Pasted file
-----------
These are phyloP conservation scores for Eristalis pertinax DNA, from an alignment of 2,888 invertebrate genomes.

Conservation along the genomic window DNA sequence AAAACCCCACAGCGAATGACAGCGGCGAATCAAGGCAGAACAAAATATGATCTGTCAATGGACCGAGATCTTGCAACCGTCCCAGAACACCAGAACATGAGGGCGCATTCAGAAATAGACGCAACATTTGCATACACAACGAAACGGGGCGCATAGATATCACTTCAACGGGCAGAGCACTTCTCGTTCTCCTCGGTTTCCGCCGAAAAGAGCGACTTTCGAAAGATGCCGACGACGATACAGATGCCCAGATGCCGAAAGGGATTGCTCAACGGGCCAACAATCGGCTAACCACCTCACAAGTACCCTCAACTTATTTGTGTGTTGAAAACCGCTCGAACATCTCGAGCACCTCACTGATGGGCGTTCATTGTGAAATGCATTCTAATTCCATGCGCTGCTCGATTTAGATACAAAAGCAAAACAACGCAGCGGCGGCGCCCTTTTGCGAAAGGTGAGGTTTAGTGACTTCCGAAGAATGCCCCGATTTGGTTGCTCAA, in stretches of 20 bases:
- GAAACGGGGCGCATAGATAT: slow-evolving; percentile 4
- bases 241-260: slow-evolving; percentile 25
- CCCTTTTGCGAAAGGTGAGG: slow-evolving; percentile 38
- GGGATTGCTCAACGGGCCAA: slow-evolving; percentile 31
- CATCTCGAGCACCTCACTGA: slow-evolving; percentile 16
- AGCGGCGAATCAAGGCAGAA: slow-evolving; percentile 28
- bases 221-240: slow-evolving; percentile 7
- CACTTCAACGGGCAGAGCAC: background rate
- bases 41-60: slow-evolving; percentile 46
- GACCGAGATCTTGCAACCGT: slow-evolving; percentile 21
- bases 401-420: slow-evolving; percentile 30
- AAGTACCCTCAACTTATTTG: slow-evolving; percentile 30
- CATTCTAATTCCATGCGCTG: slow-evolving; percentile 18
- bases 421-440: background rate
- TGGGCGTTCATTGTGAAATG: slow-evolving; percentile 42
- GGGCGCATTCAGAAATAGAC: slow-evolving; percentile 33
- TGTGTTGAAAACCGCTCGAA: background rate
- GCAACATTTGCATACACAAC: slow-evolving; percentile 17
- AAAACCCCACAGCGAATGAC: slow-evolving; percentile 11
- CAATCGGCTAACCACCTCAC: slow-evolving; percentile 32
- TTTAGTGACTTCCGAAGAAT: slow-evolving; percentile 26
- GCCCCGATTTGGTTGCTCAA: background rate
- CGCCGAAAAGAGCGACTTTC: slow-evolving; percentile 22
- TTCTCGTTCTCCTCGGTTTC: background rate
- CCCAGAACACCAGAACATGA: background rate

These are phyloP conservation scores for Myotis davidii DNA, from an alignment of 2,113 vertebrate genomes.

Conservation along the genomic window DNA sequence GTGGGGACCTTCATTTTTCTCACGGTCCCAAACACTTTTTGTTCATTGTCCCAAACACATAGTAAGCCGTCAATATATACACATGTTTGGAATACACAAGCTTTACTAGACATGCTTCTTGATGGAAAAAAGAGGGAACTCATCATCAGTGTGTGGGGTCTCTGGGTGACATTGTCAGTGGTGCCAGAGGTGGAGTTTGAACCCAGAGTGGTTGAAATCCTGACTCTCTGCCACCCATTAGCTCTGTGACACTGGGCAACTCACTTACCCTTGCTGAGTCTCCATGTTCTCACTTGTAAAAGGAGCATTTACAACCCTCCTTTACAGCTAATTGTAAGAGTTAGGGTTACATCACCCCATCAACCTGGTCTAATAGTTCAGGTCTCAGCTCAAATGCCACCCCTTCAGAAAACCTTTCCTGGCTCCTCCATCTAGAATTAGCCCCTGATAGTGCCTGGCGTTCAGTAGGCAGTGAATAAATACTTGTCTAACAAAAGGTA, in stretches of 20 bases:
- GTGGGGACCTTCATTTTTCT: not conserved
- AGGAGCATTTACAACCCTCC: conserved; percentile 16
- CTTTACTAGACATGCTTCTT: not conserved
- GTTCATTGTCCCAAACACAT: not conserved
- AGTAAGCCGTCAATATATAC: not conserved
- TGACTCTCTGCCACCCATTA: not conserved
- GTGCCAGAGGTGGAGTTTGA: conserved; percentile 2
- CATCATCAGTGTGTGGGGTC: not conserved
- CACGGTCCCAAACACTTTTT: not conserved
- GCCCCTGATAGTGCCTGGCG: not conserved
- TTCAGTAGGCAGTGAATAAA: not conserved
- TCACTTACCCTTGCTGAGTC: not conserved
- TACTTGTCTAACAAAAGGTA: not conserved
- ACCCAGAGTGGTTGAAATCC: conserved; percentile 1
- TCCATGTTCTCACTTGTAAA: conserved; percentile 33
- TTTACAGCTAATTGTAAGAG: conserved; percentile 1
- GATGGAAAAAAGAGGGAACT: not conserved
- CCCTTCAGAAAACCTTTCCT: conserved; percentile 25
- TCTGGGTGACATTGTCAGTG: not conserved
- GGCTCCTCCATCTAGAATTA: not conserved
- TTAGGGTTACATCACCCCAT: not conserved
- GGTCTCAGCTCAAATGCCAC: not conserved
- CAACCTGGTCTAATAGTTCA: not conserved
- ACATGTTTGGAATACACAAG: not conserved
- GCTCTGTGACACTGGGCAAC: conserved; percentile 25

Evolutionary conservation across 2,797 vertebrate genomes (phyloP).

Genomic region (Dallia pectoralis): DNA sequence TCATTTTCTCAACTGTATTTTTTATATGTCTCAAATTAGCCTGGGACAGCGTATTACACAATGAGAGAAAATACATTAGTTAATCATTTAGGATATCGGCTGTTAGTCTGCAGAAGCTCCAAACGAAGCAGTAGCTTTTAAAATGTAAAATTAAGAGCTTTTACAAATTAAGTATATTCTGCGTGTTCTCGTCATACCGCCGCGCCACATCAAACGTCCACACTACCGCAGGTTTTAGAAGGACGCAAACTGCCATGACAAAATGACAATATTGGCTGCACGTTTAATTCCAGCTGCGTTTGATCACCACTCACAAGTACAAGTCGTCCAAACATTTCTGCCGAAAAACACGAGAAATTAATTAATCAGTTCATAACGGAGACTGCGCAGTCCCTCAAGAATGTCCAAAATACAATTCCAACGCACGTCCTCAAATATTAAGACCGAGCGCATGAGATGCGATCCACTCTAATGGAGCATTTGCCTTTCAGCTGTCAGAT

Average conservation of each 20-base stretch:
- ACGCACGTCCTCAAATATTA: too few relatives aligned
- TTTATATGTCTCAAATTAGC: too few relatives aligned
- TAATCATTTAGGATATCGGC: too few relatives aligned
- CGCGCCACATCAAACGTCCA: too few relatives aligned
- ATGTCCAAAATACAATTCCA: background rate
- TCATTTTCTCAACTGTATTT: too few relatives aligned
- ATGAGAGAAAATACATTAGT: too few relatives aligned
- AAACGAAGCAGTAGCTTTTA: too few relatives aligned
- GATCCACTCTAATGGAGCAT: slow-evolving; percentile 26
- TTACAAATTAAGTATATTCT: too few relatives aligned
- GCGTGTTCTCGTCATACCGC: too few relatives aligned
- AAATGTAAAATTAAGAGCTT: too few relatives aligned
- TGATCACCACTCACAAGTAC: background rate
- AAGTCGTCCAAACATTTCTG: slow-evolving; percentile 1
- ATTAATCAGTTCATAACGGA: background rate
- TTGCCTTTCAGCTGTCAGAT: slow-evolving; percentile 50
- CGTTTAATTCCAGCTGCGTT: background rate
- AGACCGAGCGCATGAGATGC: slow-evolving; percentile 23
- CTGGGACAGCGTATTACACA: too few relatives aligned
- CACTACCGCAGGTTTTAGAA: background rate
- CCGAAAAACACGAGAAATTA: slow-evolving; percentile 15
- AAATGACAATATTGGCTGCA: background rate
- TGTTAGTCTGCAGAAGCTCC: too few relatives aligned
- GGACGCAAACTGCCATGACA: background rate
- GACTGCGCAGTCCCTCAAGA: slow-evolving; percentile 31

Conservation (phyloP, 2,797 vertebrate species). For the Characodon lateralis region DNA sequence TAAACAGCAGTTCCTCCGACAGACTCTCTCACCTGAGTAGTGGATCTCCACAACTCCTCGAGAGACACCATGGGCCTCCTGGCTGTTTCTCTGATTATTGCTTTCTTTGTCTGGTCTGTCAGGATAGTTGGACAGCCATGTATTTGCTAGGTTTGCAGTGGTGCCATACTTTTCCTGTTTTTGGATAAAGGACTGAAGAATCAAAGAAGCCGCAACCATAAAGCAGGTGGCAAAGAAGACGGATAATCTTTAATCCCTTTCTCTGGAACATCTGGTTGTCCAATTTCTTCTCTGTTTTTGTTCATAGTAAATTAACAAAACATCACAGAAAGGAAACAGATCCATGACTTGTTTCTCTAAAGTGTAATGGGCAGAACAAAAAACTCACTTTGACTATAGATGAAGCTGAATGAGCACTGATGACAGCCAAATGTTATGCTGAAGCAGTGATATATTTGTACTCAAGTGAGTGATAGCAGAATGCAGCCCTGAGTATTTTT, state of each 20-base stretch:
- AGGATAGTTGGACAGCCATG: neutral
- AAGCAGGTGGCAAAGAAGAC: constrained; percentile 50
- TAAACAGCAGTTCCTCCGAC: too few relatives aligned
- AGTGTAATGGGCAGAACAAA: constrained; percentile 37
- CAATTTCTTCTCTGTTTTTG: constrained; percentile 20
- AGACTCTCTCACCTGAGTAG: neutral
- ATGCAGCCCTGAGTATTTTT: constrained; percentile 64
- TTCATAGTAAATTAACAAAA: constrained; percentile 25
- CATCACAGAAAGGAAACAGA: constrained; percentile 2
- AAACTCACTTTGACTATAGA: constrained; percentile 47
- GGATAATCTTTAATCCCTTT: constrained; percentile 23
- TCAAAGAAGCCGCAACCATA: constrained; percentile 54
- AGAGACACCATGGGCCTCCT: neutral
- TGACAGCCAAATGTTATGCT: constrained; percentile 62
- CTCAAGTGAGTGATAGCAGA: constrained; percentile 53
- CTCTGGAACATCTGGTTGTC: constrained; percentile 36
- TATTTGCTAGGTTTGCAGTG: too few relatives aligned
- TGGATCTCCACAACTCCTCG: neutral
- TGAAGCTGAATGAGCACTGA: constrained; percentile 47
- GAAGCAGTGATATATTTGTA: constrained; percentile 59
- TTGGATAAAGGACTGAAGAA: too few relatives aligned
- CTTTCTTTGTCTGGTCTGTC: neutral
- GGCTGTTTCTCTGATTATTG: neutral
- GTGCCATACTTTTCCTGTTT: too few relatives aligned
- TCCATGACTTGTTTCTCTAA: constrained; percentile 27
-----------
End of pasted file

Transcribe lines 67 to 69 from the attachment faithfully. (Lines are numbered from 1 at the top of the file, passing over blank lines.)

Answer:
- TTACAAATTAAGTATATTCT: too few relatives aligned
- GCGTGTTCTCGTCATACCGC: too few relatives aligned
- AAATGTAAAATTAAGAGCTT: too few relatives aligned